In 1980, David Koch also ran for Vice President on a Libertarian ticket headed by attorney Ed Clark. Some reports state that the Kochs spent about $2 million on the 1980 campaign, boosting the Clark/Koch partnership to the highest percentage for a Libertarian ticket ever received.
The platform was considerably outside the mainstream, even to the right of Republican candidate Ronald Reagan, whom they attacked for representing “no change whatsoever from Jimmy Carter and the Democrats.” (CNN.com, June 2, 2014, “The Truth about the Koch Agenda”.)
This last point is important. Modern Republicans revere Reagan, yet the conservative movement is largely controlled by a family that despised his alleged "moderation."
After 1980, the Kochs decided they personally would not seek political office. Instead, they would advance Libertarian ideas from behind the curtains. According to Doherty, the Kochs came to look at politicians as “actors playing out a script.” The Kochs would concentrate on writing the script’s themes and the words for these actor/politicians to speak.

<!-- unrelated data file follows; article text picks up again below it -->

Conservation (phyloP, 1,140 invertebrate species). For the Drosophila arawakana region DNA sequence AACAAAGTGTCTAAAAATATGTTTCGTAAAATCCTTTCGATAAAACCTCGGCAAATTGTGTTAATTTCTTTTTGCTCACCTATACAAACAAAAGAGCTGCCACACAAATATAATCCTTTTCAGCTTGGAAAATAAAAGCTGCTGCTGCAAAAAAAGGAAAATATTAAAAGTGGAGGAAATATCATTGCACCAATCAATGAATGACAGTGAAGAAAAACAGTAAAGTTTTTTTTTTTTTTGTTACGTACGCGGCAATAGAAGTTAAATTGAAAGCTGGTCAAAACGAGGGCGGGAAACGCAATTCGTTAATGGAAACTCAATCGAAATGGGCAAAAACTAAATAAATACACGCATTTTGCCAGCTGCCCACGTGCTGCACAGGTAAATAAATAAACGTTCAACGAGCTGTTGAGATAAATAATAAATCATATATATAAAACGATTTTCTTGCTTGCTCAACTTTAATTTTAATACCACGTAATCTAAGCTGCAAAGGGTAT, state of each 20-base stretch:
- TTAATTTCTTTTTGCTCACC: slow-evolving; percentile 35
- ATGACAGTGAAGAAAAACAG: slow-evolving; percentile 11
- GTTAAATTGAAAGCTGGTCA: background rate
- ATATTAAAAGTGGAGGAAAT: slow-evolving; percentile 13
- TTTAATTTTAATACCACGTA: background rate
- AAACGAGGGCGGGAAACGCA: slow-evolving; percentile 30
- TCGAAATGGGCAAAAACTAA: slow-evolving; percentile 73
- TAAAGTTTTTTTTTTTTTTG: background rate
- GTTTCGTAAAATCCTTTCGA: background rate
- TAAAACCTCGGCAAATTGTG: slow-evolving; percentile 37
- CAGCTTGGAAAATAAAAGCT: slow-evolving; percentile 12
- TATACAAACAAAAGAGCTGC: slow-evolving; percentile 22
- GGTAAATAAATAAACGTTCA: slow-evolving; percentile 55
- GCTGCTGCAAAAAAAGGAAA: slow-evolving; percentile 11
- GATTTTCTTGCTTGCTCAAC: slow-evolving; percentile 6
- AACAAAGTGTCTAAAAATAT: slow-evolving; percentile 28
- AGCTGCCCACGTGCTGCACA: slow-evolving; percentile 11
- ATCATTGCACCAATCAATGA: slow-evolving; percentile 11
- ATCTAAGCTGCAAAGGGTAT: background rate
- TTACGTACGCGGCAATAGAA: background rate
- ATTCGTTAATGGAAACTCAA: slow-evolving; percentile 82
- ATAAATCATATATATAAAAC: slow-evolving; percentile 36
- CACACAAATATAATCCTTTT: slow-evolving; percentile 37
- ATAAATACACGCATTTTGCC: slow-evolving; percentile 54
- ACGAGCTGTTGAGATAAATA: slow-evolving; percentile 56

There's much, much more at the other end of the link.
I've also been reading Bob Woodward's The Price of Power
, which tells the story of Barack Obama's struggles on the economic front. Much of the book won't be news to you. Indeed, the big revelation here is that the story you've been told is, more or less, what actually happened.
Obama, for all of his many faults, really did try to stand up to a far right machine that was ready to destroy the economy in order to further the goals of eviscerating Social Security and reducing the tax rates for the wealthy. For that, he deserves praise.
I feel a bit astonished to admit that, at this stage in this presidency, my main problems with Obama concern foreign policy. If Obama failed, he did so by accepting the construction that deficit reduction had to be the goal that trumped all others -- a view which, as Paul Krugman points out